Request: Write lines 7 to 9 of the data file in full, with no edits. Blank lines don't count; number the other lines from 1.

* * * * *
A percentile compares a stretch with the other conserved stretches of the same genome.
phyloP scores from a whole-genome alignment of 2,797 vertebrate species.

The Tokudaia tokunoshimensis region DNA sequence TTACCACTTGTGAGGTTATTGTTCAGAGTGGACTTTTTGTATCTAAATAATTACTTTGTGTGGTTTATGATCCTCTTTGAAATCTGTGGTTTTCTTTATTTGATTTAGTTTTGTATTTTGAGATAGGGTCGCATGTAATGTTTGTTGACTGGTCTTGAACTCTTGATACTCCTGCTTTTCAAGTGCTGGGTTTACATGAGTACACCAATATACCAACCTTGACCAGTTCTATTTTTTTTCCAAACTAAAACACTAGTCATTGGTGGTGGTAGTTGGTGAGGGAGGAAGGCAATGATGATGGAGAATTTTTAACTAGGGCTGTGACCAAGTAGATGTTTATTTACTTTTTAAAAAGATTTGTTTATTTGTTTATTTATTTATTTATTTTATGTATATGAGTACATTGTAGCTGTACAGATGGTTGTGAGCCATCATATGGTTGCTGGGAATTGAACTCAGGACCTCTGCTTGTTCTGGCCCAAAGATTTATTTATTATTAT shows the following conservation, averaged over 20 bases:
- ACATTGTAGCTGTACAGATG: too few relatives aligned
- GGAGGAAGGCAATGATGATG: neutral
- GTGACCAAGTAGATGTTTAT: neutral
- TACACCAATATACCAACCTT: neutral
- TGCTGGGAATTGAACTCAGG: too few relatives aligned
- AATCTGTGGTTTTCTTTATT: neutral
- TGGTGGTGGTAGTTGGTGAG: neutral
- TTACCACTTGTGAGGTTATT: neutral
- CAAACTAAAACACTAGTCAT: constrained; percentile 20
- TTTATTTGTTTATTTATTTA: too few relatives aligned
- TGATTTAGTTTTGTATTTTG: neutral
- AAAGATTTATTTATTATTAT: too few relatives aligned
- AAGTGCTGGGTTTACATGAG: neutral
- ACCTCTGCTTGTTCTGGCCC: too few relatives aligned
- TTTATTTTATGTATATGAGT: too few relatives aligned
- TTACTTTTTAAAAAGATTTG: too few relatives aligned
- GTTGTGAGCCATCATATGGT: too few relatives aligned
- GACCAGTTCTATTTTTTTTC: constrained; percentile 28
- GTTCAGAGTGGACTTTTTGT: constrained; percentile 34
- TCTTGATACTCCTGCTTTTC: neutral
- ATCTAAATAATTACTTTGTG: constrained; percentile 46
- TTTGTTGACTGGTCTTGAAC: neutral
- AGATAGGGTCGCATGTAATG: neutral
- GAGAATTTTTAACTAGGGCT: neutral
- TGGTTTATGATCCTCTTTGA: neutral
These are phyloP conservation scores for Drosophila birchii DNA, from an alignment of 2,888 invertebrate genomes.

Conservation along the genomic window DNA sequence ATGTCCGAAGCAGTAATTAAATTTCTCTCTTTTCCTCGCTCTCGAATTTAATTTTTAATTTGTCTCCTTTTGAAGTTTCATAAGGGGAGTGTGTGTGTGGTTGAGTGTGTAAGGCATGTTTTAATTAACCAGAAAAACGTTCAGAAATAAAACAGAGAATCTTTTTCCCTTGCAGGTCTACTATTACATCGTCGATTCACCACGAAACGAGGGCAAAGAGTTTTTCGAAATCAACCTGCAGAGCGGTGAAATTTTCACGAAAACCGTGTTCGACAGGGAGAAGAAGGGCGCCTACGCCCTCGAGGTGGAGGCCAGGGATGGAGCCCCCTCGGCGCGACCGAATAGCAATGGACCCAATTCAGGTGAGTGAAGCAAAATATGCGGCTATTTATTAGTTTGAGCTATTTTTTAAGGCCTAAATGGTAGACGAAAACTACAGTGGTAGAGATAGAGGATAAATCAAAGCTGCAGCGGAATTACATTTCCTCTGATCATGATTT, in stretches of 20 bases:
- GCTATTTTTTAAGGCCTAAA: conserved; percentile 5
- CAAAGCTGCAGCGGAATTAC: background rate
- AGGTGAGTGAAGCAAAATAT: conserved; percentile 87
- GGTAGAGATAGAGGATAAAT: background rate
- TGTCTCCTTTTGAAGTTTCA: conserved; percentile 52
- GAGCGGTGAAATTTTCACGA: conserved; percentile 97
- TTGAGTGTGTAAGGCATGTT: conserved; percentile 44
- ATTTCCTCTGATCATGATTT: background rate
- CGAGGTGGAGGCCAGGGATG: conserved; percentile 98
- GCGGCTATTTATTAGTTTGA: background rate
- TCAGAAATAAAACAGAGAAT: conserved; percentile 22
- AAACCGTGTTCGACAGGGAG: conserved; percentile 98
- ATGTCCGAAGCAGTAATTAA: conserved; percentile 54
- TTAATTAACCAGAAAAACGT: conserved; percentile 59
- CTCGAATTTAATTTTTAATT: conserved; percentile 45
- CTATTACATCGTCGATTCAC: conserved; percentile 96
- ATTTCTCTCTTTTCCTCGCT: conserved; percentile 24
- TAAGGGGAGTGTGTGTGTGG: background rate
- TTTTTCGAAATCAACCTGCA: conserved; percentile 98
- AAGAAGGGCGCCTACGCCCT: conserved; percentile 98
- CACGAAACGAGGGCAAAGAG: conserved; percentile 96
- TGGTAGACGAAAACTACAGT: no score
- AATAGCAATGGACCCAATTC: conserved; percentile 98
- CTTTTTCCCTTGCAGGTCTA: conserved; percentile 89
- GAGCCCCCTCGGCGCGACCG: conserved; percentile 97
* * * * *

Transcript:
- TACACCAATATACCAACCTT: neutral
- TGCTGGGAATTGAACTCAGG: too few relatives aligned
- AATCTGTGGTTTTCTTTATT: neutral